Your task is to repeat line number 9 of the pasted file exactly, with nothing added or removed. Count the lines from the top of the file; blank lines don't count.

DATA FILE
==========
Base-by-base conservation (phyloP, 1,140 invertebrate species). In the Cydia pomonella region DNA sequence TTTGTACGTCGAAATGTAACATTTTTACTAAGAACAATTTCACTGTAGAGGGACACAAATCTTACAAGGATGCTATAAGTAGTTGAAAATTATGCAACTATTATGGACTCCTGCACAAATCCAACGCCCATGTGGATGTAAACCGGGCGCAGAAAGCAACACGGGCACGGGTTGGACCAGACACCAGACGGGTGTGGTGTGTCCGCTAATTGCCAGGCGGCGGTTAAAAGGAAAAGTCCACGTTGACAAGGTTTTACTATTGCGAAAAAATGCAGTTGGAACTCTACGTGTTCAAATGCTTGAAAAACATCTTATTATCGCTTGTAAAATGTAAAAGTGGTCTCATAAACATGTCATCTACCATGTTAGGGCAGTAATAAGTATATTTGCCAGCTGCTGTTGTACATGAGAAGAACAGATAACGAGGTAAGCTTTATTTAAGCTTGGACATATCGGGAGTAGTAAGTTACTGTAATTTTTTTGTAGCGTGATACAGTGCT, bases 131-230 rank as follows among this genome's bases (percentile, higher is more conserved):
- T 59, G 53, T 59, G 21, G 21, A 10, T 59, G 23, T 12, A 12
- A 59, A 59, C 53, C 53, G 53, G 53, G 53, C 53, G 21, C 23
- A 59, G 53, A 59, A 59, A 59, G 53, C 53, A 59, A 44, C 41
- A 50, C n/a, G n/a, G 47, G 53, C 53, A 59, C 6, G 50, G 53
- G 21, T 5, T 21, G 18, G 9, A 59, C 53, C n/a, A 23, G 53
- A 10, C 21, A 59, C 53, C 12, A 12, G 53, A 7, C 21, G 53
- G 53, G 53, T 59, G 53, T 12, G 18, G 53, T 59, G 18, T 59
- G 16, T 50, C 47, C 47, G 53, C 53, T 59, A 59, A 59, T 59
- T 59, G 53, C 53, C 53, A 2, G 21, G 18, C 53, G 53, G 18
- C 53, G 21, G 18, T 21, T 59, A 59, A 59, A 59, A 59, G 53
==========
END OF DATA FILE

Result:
- G 16, T 50, C 47, C 47, G 53, C 53, T 59, A 59, A 59, T 59